We will miss the ease of traveling to our favorite places like the French countryside, Paris, Switzerland, Garmisch and Baden-Baden (in the Black Forest). We will have new places to visit on long weekends like San Antonio, the Texas coast, Dallas and Houston, but none of those have the same relaxing feel or exciting ring of our European getaways. I will admit, however, that if we were German, chances are we wouldn’t think the travel opportunities here were so great. We just wish we could have travelled more, but thanks to the poor exchange rate and our work schedules, we were a bit constrained by what we could do. We are really happy with the vacations that we did go on, though. Every one of them was special and wonderful in its own way.

May 4, 2011 at 1:00 PM 2 comments

Bubble Face

Before I begin posting the series I mentioned yesterday, I have to share this video of Elijah. He has been pretty fussy the past 2-3 days, and we think it’s because he’s going through a growth spurt. We tried to measure him yesterday, and we think he’s now about 22.5-22.75 inches long, which means he has grown one whole inch in the past two weeks. That’s a lot of growing! As a result, he has only been taking 40 minute breaks from nursing during the day, but hopefully this growth spurt will be over soon and I’ll (hopefully) have a little more time to get around to household chores.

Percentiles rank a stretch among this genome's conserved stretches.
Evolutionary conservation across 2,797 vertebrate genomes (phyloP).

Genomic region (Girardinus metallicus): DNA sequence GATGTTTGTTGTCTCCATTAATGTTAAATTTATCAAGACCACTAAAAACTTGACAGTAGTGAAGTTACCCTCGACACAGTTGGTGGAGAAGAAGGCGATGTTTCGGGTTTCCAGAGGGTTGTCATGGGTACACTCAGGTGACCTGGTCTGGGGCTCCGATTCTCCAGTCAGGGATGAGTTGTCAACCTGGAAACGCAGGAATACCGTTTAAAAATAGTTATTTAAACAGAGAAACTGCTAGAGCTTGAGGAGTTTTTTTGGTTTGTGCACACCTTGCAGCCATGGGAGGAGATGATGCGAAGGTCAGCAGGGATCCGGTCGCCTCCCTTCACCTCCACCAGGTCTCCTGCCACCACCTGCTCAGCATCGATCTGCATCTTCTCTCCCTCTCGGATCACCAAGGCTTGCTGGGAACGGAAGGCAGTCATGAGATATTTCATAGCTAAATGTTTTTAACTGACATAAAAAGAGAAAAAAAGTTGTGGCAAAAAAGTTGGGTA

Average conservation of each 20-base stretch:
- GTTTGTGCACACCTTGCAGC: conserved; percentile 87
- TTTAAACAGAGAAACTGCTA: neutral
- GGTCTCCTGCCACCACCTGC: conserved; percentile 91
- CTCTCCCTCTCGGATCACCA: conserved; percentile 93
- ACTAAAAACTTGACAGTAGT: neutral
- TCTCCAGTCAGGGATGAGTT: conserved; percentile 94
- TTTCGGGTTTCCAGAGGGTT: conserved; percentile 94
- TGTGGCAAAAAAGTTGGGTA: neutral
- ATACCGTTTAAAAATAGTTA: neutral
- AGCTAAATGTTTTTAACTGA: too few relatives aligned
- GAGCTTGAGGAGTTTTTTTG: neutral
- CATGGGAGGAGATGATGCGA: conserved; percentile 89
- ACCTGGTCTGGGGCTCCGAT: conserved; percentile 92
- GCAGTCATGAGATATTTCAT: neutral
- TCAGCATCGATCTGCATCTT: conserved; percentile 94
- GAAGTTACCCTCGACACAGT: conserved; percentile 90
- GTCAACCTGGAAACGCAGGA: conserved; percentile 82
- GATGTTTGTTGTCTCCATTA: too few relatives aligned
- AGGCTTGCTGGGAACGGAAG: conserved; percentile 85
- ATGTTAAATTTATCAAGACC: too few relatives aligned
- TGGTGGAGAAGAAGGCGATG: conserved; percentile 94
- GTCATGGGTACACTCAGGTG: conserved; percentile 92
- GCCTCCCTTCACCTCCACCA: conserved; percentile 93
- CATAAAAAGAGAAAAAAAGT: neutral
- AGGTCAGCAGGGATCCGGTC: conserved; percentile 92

Anyway, so Elijah was fussy yesterday, and John was holding him for a few minutes for me to give me a little break. He was playing with him and blew a little air in his face, and Elijah’s response was too cute:

May 3, 2011 at 12:57 PM 3 comments

Elijah at One Month

I cannot believe our little boy is already one month old. Technically, he was one month old on Saturday, but the day was filled with cleaning and hosting a party. I didn’t have quite enough time to blog as well. However, I am pretty impressed that we managed to pull off all that we did over the weekend with Elijah in tow.